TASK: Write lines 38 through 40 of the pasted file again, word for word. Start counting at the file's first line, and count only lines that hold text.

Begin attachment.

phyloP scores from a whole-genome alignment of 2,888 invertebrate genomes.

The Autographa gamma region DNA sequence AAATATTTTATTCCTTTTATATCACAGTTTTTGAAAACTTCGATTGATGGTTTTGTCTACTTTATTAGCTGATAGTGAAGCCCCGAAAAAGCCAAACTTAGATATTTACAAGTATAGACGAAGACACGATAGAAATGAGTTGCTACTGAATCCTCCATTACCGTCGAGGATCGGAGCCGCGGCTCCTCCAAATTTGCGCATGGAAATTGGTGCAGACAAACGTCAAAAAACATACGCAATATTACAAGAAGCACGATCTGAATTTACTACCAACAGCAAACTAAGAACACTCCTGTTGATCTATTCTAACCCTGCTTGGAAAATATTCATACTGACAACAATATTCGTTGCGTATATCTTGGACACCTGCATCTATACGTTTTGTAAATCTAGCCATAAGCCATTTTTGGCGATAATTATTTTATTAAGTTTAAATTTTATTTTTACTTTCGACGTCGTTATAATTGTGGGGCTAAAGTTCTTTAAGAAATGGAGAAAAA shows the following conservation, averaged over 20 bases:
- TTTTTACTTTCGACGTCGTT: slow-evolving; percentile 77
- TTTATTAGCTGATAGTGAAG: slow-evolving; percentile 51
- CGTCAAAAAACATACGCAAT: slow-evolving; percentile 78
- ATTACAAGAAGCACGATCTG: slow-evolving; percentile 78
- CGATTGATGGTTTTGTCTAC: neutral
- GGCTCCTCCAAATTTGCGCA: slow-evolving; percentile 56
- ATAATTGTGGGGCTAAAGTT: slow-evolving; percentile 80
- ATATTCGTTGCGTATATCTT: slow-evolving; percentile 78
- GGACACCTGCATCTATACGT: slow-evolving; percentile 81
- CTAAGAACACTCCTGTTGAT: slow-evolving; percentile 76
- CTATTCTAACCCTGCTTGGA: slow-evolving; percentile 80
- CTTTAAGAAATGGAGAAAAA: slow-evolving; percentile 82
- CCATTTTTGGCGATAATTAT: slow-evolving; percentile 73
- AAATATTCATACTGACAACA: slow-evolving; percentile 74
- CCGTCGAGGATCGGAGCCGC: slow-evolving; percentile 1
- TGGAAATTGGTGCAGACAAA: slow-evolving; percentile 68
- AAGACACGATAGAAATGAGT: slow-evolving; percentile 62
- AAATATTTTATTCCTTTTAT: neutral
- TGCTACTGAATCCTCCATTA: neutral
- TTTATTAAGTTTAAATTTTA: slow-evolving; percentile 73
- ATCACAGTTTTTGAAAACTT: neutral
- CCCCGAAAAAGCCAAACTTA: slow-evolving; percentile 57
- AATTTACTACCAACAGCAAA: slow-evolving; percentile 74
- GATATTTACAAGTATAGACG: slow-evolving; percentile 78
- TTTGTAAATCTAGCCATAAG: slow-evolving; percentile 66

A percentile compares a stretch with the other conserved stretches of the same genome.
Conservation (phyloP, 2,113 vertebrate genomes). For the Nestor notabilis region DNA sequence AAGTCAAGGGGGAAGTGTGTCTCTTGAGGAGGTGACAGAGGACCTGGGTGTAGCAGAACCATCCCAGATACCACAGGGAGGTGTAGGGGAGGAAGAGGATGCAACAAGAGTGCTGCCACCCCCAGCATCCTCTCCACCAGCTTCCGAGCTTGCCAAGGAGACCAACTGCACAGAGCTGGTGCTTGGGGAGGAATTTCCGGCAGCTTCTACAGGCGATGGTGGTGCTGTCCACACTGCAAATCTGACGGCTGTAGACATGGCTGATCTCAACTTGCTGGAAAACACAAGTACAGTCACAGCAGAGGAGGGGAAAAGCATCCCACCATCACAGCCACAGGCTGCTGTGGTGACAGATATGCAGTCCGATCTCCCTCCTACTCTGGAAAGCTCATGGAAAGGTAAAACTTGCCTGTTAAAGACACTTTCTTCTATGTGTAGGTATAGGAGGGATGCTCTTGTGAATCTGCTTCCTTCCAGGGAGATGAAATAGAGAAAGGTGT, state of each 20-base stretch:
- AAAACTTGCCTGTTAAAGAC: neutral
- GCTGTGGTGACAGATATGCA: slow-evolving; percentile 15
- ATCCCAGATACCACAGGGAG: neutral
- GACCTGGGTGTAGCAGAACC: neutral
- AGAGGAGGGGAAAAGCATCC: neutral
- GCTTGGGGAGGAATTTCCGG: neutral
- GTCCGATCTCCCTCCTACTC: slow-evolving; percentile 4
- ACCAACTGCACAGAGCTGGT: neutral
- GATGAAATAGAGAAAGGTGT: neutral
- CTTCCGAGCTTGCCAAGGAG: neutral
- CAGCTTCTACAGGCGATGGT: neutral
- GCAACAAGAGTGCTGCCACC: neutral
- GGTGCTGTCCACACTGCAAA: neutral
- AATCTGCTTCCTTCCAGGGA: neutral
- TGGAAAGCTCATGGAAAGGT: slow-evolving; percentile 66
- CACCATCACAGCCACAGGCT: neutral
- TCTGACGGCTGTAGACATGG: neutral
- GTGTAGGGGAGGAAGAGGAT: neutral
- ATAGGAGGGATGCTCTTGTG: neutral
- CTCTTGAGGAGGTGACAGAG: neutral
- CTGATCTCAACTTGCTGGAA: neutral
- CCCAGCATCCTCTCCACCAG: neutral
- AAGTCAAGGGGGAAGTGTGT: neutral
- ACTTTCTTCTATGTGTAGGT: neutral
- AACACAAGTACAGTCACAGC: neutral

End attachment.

- GATGAAATAGAGAAAGGTGT: neutral
- CTTCCGAGCTTGCCAAGGAG: neutral
- CAGCTTCTACAGGCGATGGT: neutral